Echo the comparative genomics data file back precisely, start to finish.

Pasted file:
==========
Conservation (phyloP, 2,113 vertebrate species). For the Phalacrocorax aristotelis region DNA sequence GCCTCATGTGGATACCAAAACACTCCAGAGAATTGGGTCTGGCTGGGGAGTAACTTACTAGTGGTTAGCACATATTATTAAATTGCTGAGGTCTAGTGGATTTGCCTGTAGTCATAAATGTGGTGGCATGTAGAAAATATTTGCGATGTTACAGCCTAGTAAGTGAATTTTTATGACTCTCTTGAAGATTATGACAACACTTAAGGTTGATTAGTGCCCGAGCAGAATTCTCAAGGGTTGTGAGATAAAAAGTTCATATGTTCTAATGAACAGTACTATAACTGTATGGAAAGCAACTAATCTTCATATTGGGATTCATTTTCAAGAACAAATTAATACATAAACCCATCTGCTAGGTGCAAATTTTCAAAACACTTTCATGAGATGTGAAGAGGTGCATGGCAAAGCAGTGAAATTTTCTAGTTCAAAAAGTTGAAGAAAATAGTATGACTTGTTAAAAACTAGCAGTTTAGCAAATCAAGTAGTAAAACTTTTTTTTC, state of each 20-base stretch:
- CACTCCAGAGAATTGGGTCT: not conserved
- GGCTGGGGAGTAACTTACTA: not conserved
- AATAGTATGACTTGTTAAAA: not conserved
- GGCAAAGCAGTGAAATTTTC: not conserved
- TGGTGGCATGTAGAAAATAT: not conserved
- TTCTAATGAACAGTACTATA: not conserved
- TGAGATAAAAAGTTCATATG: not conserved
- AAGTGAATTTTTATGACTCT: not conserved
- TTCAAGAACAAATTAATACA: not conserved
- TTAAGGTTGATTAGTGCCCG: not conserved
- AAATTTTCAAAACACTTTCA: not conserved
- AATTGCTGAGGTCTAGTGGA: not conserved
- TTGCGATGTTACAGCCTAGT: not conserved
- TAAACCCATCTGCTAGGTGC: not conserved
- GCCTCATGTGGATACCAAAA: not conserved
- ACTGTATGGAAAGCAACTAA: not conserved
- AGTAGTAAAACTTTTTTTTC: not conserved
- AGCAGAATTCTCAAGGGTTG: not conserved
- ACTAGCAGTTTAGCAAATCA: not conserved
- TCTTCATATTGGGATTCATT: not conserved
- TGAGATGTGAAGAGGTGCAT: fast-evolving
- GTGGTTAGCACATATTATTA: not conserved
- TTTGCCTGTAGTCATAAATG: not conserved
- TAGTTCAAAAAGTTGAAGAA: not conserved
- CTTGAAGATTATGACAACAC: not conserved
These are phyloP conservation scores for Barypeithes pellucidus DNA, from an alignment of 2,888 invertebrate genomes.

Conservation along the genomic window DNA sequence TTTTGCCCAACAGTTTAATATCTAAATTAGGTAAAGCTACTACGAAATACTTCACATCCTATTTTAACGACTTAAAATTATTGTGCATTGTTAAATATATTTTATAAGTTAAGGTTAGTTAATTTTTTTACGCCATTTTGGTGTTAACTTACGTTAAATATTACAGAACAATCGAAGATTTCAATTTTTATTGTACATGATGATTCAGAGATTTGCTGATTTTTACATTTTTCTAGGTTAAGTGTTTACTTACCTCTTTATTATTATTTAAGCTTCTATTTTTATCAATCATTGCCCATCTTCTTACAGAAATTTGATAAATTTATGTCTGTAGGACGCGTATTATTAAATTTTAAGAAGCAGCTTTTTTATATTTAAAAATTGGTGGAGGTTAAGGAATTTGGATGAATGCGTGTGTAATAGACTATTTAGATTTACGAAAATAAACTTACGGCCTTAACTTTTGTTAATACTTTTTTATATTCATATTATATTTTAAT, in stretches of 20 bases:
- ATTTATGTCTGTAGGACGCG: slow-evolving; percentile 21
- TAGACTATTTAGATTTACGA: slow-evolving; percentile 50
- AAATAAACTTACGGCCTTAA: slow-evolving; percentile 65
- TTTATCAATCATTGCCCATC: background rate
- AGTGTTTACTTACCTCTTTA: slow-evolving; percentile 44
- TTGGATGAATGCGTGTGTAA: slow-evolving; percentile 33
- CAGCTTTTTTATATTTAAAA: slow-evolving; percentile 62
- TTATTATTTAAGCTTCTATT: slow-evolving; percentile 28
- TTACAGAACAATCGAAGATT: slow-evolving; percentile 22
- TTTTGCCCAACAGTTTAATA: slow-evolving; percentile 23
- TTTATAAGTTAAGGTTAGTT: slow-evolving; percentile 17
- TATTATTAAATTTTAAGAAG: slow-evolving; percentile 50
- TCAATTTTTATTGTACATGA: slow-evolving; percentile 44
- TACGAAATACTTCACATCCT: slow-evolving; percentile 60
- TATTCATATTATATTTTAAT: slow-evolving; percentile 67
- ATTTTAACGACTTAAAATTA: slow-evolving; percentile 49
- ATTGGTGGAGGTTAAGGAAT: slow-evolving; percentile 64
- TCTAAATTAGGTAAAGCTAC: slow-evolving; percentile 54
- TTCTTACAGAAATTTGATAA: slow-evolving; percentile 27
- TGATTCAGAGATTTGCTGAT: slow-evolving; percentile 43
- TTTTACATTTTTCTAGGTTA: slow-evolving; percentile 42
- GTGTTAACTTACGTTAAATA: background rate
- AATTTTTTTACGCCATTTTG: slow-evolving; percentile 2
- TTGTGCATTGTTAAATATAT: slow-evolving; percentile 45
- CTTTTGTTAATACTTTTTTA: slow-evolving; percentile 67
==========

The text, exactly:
Conservation (phyloP, 2,113 vertebrate species). For the Phalacrocorax aristotelis region DNA sequence GCCTCATGTGGATACCAAAACACTCCAGAGAATTGGGTCTGGCTGGGGAGTAACTTACTAGTGGTTAGCACATATTATTAAATTGCTGAGGTCTAGTGGATTTGCCTGTAGTCATAAATGTGGTGGCATGTAGAAAATATTTGCGATGTTACAGCCTAGTAAGTGAATTTTTATGACTCTCTTGAAGATTATGACAACACTTAAGGTTGATTAGTGCCCGAGCAGAATTCTCAAGGGTTGTGAGATAAAAAGTTCATATGTTCTAATGAACAGTACTATAACTGTATGGAAAGCAACTAATCTTCATATTGGGATTCATTTTCAAGAACAAATTAATACATAAACCCATCTGCTAGGTGCAAATTTTCAAAACACTTTCATGAGATGTGAAGAGGTGCATGGCAAAGCAGTGAAATTTTCTAGTTCAAAAAGTTGAAGAAAATAGTATGACTTGTTAAAAACTAGCAGTTTAGCAAATCAAGTAGTAAAACTTTTTTTTC, state of each 20-base stretch:
- CACTCCAGAGAATTGGGTCT: not conserved
- GGCTGGGGAGTAACTTACTA: not conserved
- AATAGTATGACTTGTTAAAA: not conserved
- GGCAAAGCAGTGAAATTTTC: not conserved
- TGGTGGCATGTAGAAAATAT: not conserved
- TTCTAATGAACAGTACTATA: not conserved
- TGAGATAAAAAGTTCATATG: not conserved
- AAGTGAATTTTTATGACTCT: not conserved
- TTCAAGAACAAATTAATACA: not conserved
- TTAAGGTTGATTAGTGCCCG: not conserved
- AAATTTTCAAAACACTTTCA: not conserved
- AATTGCTGAGGTCTAGTGGA: not conserved
- TTGCGATGTTACAGCCTAGT: not conserved
- TAAACCCATCTGCTAGGTGC: not conserved
- GCCTCATGTGGATACCAAAA: not conserved
- ACTGTATGGAAAGCAACTAA: not conserved
- AGTAGTAAAACTTTTTTTTC: not conserved
- AGCAGAATTCTCAAGGGTTG: not conserved
- ACTAGCAGTTTAGCAAATCA: not conserved
- TCTTCATATTGGGATTCATT: not conserved
- TGAGATGTGAAGAGGTGCAT: fast-evolving
- GTGGTTAGCACATATTATTA: not conserved
- TTTGCCTGTAGTCATAAATG: not conserved
- TAGTTCAAAAAGTTGAAGAA: not conserved
- CTTGAAGATTATGACAACAC: not conserved
These are phyloP conservation scores for Barypeithes pellucidus DNA, from an alignment of 2,888 invertebrate genomes.

Conservation along the genomic window DNA sequence TTTTGCCCAACAGTTTAATATCTAAATTAGGTAAAGCTACTACGAAATACTTCACATCCTATTTTAACGACTTAAAATTATTGTGCATTGTTAAATATATTTTATAAGTTAAGGTTAGTTAATTTTTTTACGCCATTTTGGTGTTAACTTACGTTAAATATTACAGAACAATCGAAGATTTCAATTTTTATTGTACATGATGATTCAGAGATTTGCTGATTTTTACATTTTTCTAGGTTAAGTGTTTACTTACCTCTTTATTATTATTTAAGCTTCTATTTTTATCAATCATTGCCCATCTTCTTACAGAAATTTGATAAATTTATGTCTGTAGGACGCGTATTATTAAATTTTAAGAAGCAGCTTTTTTATATTTAAAAATTGGTGGAGGTTAAGGAATTTGGATGAATGCGTGTGTAATAGACTATTTAGATTTACGAAAATAAACTTACGGCCTTAACTTTTGTTAATACTTTTTTATATTCATATTATATTTTAAT, in stretches of 20 bases:
- ATTTATGTCTGTAGGACGCG: slow-evolving; percentile 21
- TAGACTATTTAGATTTACGA: slow-evolving; percentile 50
- AAATAAACTTACGGCCTTAA: slow-evolving; percentile 65
- TTTATCAATCATTGCCCATC: background rate
- AGTGTTTACTTACCTCTTTA: slow-evolving; percentile 44
- TTGGATGAATGCGTGTGTAA: slow-evolving; percentile 33
- CAGCTTTTTTATATTTAAAA: slow-evolving; percentile 62
- TTATTATTTAAGCTTCTATT: slow-evolving; percentile 28
- TTACAGAACAATCGAAGATT: slow-evolving; percentile 22
- TTTTGCCCAACAGTTTAATA: slow-evolving; percentile 23
- TTTATAAGTTAAGGTTAGTT: slow-evolving; percentile 17
- TATTATTAAATTTTAAGAAG: slow-evolving; percentile 50
- TCAATTTTTATTGTACATGA: slow-evolving; percentile 44
- TACGAAATACTTCACATCCT: slow-evolving; percentile 60
- TATTCATATTATATTTTAAT: slow-evolving; percentile 67
- ATTTTAACGACTTAAAATTA: slow-evolving; percentile 49
- ATTGGTGGAGGTTAAGGAAT: slow-evolving; percentile 64
- TCTAAATTAGGTAAAGCTAC: slow-evolving; percentile 54
- TTCTTACAGAAATTTGATAA: slow-evolving; percentile 27
- TGATTCAGAGATTTGCTGAT: slow-evolving; percentile 43
- TTTTACATTTTTCTAGGTTA: slow-evolving; percentile 42
- GTGTTAACTTACGTTAAATA: background rate
- AATTTTTTTACGCCATTTTG: slow-evolving; percentile 2
- TTGTGCATTGTTAAATATAT: slow-evolving; percentile 45
- CTTTTGTTAATACTTTTTTA: slow-evolving; percentile 67